By PHILIP CHANDLER
A legendary Kiwi banker who died last week, aged 80, spent his retirement years at a much-cherished Queenstown rural pad.
Harry Price, under whose leadership Westpac grew into New Zealand’s largest bank, retired with his wife Margaret to their Dalefield property about 20 years ago, after buying two adjacent lifestyle blocks.
His daughter, Glenn Baillie-Price, says ‘Rivendell’ became Harry’s ‘‘retreat and living masterpiece’’.
‘‘His days were spent stacking wood, mowing the extensive lawns, raking leaves, working through water issues and looking after the now well-developed gardens which have been mistaken more than once by tourists as a park.’’
He spent time with family, including grandchildren, and enjoyed visiting Dunedin, where he and Margaret hailed from.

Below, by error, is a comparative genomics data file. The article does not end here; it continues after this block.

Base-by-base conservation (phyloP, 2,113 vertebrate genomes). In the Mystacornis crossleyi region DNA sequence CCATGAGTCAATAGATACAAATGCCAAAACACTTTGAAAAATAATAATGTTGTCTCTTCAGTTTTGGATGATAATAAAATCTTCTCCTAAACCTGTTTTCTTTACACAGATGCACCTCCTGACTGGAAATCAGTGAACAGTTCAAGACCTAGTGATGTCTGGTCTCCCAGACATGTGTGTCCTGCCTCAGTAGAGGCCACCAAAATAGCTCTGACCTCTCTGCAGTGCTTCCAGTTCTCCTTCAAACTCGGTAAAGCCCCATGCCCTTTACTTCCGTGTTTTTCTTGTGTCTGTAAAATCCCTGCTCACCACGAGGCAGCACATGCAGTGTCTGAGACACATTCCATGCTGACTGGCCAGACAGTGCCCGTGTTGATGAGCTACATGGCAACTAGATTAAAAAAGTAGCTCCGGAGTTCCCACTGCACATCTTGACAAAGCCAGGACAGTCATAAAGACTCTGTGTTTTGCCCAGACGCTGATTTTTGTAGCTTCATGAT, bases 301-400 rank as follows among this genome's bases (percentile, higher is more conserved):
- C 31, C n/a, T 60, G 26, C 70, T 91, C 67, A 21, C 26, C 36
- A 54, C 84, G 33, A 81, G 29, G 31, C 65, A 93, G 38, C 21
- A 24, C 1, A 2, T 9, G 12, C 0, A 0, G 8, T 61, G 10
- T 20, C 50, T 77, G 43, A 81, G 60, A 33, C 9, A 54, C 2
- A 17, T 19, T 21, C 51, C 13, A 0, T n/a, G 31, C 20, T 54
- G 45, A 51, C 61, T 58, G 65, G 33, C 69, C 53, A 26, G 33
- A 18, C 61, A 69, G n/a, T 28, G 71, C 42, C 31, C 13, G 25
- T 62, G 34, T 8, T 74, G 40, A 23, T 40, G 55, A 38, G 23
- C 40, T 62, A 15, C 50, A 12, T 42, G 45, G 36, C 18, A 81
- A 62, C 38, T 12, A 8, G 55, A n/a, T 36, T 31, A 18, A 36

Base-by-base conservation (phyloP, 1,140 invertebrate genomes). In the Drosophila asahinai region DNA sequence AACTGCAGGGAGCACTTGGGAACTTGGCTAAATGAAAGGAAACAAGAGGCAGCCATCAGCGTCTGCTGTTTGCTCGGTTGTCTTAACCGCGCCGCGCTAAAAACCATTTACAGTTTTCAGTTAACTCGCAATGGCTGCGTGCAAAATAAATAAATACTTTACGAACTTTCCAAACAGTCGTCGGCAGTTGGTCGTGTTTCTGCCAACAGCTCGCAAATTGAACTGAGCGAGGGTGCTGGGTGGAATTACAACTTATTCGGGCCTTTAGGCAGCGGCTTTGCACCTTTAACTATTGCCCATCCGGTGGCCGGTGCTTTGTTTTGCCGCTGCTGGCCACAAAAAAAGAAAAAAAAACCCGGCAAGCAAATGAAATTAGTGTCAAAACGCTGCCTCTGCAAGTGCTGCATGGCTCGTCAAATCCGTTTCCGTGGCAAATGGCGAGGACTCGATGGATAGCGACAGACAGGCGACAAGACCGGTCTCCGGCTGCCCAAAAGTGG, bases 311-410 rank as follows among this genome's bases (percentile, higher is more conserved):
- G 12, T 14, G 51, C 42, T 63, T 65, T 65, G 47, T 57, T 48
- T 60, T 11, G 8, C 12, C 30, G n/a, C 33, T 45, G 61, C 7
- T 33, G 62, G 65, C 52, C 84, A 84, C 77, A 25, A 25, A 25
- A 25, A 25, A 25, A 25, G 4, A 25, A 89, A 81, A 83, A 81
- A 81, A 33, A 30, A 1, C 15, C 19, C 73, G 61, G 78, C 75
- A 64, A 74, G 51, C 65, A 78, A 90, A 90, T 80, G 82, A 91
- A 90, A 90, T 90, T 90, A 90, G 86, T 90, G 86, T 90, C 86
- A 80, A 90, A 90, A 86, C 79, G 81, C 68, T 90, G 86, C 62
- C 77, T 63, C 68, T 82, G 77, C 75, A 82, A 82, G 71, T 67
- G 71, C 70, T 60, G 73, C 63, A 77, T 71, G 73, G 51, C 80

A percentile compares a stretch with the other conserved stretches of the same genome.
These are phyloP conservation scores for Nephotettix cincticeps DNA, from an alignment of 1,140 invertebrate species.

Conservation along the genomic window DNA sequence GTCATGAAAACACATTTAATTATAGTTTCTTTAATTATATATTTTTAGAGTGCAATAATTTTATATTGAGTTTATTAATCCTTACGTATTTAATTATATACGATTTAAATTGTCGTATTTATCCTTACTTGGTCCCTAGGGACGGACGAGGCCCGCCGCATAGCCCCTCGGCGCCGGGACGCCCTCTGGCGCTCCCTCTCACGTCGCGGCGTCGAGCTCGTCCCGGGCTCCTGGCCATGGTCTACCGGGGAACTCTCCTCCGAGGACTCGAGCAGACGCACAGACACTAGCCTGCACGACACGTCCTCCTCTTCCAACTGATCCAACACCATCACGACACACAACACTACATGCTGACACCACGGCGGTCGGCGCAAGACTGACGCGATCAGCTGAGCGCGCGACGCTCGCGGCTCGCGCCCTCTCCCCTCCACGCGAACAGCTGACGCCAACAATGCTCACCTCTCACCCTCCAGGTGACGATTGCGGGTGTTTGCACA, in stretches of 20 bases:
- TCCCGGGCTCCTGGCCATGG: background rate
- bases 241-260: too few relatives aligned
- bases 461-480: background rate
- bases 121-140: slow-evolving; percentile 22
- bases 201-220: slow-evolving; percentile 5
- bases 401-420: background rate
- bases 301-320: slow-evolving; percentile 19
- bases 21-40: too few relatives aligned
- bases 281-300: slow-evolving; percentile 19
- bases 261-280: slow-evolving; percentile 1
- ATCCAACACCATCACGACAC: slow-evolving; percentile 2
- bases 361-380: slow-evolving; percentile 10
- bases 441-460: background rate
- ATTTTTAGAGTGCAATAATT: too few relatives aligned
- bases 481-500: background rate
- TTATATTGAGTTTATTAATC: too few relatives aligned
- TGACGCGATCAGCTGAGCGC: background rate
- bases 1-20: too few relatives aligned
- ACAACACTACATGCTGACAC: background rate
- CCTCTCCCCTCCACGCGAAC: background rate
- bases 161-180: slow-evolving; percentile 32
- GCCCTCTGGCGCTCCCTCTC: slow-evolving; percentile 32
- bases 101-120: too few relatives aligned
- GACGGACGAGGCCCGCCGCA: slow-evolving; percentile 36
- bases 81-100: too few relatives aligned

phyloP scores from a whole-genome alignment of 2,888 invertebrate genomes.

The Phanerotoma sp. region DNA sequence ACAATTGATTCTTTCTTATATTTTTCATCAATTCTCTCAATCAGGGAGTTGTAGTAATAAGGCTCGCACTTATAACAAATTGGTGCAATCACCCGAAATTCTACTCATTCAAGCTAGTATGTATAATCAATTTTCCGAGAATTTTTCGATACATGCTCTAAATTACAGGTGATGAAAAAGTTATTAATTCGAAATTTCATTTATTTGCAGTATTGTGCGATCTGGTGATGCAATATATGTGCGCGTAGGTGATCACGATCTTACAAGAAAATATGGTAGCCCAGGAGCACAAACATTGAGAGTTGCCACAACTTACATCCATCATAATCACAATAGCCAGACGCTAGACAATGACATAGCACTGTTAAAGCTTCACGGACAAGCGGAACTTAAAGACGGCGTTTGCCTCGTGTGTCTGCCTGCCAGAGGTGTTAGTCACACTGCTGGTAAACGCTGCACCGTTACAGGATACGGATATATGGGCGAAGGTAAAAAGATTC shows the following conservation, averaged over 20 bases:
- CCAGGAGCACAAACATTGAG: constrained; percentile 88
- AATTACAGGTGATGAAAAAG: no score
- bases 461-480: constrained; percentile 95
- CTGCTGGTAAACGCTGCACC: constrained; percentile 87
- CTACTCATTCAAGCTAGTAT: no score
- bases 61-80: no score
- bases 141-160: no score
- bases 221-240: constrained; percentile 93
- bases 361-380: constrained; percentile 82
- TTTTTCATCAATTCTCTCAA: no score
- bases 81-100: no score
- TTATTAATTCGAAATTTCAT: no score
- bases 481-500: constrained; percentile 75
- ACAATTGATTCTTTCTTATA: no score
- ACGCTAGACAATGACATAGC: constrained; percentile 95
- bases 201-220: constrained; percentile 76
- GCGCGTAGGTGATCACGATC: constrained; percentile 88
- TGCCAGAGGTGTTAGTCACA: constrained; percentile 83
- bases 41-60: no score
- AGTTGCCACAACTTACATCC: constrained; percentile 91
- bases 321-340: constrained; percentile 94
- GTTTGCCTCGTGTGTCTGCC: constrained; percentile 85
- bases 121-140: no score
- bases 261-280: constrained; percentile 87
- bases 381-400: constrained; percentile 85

Favourite local haunts included Frankton Arm Tavern, for pub meals, Millbrook, for Sunday lunches, and The Cow, where ‘Her Majesty’s Pleasure’ was his favourite pizza.
Having first joined the former Bank of New South Wales in 1961, Harry was a loyal Westpac employee for 40 years, culminating in seven years as CEO before a short stint in Sydney.
He grew its NZ market share by acquiring Trust Bank for $1.3 billion in ’96.
He also worked tirelessly to ensure the bank retained as much autonomy as possible from its Aussie parent, and successfully had it listed on the NZ sharemarket.
‘‘Basically, I don’t want to see this bank do what all the others have done, and that is every thing ends up in Australia,’’ he said in his last year in charge.
Harry was also ahead of his time in promoting women in the profession.
In a tribute, former employee Stu Woollett writes: ‘‘Harry was an excellent CEO and the last of the real leaders who worked from shop floor to top floor by the power of character, intelligence and pure horsepower — no fancy school, impressive qualifications, and smooth talking …
‘‘Everyone who followed was in his shadow, literally and figuratively.’’
He’s survived by Margaret, his daughters Glenn and Kristen, and their respective families.